Digital Expectations, Physical Limitations
I want to reflect on a phenomenon I’ve identified that seems to be largely unsolved. Specifically, I’m interested in the dissonance between expectations we’ve learned from our always-on digital world and the limited ability of our physical world to meet those demands.
Consider this scenario…
Where’s My Coffee?
I’m tired and running late. I open the Starbucks app. I order a Grande coffee from the location on 47th and Broadway in Manhattan.
I’m already feeling stressed, but employees at my favorite Starbucks are significantly more stressed.
Two years ago they were accustomed to dealing with lines that looked like this:
But these days there is another much longer line lurking behind the counter.
It looks like this:
When I arrive at the physical location, the sticker machine is spewing orders so quickly that one employee has to reach down and pick stickers up from the floor.
On one end of the store stands a group of frustrated customers who placed mobile orders. They were promised no lines and a quick pickup. Yet, they’ve found themselves crammed between the bathroom and the milk table, waiting impatiently, pining for their pre ordered skim lattes. They’re wondering if waiting in line would have been a better option.
On the opposite end of the store is a physical line comprised of equally disgruntled customers. They’re more organized, wedged between those poles with ropes strewn between. They’re mad because the line feels a lot longer than it is. And they’re right. The internet is coughing up orders while these neophytes wait their turn. They’re wondering if ordering via the app would have been a better option.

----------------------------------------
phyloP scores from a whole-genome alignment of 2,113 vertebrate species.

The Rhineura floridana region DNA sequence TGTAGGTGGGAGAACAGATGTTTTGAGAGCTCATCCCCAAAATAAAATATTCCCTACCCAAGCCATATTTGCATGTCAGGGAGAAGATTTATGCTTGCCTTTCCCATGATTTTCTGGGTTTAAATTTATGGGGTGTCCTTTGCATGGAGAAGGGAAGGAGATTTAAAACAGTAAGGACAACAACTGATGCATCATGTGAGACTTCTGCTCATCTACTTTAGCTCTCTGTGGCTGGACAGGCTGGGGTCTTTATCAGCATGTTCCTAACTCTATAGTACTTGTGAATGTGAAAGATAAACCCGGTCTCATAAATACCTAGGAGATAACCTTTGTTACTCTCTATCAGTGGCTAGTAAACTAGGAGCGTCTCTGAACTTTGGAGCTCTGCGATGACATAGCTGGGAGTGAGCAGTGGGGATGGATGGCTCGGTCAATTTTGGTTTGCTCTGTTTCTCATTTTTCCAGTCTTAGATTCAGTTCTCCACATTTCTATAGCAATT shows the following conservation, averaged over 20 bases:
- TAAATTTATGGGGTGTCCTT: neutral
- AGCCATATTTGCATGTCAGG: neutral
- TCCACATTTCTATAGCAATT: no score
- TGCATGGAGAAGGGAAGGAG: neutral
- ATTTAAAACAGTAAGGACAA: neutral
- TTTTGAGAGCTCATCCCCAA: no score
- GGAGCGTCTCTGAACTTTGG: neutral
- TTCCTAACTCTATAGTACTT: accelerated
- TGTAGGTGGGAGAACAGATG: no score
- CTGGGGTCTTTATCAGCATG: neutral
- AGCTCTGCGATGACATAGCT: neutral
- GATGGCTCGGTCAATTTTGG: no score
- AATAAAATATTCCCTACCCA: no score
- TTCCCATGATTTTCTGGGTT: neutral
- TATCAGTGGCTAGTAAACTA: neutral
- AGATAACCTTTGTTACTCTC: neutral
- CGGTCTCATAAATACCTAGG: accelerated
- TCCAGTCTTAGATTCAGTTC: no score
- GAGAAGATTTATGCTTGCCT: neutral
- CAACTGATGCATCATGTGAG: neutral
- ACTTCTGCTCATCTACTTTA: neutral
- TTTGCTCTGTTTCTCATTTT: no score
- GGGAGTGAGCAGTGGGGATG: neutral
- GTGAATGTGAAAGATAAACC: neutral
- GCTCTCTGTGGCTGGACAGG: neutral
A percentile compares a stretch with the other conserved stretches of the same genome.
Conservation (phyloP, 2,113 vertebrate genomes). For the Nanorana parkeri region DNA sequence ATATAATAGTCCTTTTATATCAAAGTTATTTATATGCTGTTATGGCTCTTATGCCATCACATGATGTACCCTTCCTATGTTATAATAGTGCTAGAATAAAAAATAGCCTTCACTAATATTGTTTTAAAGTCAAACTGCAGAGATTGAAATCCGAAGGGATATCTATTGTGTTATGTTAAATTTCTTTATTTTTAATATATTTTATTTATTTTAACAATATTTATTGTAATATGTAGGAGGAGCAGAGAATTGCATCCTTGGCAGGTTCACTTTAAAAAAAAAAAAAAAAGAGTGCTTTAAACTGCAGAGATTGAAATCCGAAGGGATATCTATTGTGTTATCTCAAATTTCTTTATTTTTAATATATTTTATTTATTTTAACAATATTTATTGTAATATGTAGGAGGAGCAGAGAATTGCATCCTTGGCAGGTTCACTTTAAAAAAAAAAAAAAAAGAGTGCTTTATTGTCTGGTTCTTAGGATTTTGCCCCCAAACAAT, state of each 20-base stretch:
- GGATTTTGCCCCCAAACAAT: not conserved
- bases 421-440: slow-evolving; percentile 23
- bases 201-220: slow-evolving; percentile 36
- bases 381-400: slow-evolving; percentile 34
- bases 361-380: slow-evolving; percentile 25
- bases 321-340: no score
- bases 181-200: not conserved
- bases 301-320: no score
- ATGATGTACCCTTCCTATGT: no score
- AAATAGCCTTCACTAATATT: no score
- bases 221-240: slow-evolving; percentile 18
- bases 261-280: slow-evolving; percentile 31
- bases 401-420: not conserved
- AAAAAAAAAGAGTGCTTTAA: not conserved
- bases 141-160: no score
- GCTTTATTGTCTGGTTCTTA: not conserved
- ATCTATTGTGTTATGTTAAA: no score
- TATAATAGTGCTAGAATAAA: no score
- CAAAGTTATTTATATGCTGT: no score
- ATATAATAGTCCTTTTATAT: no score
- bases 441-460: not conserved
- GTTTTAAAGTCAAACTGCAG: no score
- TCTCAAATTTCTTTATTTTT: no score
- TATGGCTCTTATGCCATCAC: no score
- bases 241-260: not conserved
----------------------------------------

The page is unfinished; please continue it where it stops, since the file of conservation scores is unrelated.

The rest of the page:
There is not a happy customer in the store.
Supply vs. Demand, Demand, Demand
Prior to the introduction of mobile orders, demand was largely self-regulating. A customer walked into the store, saw a long line, and turned around. If they chose to stay, they accepted the impact of their decision on their time.
Now we have a situation where app users have no way of knowing how high demand is at their chosen location. They don’t have the tools to make a smart decision. Furthermore, customers placing physical orders wait patiently while digital orders jump to the front of the queue unabated and completely unregulated.
Through all this, Starbucks employees are clearly doing their best to cope with limited supply and overwhelming demand. They’re trying to reconcile the length of the physical line with the rate at which orders are printing and falling to the floor. Their former productivity gauge (the physical line) has been supplanted by a firehose of existential dread.
I’m no economist, but I am a designer. And if there’s one thing I’ve learned as a designer it’s this:
Constraints are a good thing.
Consider this Fast Company article where a study at The University of Amsterdam found people who encounter obstacles are able to “think in a more all-encompassing fashion”. Or consider how often poetry adheres to constraining literary forms like haikus or sonnets. The constraints fuel creativity.
In a data-driven world full of apps and boundless computing resources, the constraints we need to be thinking about most are likely not on a screen or easily remedied by throwing money at more servers.
We need to remember that humans – the supposed benefactors of technology – come with a set of constraints too.